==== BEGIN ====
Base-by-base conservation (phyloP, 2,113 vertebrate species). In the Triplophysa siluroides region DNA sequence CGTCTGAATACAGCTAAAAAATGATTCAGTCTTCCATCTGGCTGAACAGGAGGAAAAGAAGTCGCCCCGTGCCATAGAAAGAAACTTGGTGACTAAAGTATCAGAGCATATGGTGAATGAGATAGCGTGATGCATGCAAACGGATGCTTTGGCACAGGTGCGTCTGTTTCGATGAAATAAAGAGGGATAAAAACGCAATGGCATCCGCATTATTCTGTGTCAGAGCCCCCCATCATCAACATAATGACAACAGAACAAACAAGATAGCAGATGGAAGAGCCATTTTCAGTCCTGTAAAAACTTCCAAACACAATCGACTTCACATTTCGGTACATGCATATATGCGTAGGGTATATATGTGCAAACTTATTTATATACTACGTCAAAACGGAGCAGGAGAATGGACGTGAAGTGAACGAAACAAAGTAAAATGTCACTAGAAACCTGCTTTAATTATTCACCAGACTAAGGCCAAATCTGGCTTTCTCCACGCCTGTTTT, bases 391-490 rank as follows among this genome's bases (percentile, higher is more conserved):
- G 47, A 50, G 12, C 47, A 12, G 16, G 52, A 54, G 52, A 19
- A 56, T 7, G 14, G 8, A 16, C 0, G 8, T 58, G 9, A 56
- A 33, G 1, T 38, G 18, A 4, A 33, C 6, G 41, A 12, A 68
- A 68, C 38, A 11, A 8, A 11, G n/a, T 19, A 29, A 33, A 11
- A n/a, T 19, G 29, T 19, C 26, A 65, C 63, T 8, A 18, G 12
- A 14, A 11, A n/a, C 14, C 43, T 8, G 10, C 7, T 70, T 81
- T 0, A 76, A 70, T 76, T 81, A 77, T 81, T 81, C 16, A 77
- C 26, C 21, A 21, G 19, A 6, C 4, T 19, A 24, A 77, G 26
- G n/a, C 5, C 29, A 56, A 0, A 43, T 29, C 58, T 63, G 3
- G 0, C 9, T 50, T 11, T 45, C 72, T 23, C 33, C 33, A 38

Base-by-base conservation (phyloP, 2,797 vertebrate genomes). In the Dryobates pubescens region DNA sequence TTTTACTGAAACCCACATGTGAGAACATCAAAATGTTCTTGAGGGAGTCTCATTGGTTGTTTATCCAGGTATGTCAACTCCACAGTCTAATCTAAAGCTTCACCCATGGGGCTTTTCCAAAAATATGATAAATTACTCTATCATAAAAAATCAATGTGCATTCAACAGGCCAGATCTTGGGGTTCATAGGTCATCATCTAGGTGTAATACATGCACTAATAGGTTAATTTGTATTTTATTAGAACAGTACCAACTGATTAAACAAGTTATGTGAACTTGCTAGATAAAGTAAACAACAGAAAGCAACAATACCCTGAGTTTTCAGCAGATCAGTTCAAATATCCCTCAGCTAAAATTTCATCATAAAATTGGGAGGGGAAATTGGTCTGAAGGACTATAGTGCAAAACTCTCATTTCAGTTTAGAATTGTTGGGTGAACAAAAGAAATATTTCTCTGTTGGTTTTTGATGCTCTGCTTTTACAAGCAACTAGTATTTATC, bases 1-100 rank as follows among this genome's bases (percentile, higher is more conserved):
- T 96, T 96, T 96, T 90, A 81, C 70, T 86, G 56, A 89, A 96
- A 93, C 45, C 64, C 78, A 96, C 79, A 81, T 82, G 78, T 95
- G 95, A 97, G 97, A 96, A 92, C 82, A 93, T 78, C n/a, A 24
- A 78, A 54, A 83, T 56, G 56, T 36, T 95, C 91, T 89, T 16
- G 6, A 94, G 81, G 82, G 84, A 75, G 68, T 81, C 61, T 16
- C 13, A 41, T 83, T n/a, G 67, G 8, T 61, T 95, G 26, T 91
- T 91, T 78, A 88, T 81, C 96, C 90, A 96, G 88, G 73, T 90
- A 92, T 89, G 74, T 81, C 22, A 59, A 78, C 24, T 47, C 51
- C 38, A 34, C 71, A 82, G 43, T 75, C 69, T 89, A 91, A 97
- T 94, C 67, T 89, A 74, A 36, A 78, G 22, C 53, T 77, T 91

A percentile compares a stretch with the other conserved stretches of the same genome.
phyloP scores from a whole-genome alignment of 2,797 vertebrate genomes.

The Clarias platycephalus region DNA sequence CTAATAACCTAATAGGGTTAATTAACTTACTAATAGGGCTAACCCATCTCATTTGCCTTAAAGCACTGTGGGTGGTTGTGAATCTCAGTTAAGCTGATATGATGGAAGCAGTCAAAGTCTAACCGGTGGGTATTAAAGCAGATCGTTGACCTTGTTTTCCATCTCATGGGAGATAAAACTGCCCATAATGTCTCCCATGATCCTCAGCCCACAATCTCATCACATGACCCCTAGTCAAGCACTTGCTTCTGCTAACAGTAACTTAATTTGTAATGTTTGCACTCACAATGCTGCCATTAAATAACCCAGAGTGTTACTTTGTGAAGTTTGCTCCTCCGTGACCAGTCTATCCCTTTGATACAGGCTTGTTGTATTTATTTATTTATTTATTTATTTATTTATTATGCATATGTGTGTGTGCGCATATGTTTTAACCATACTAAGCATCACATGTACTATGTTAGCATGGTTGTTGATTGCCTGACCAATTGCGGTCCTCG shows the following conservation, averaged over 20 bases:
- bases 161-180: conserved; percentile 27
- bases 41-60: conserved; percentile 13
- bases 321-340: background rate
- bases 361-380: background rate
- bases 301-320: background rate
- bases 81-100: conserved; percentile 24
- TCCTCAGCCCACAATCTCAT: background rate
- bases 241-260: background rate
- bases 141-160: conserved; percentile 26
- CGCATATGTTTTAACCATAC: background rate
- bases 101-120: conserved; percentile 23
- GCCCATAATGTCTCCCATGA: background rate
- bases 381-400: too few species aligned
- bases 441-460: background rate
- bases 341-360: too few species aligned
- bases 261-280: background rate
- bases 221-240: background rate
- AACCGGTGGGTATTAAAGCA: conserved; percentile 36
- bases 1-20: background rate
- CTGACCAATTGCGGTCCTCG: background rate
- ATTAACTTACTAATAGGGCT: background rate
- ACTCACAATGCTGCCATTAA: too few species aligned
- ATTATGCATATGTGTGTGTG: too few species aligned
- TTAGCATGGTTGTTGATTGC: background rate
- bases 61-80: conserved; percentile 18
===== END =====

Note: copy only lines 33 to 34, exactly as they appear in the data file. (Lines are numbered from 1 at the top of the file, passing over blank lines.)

- bases 241-260: background rate
- bases 141-160: conserved; percentile 26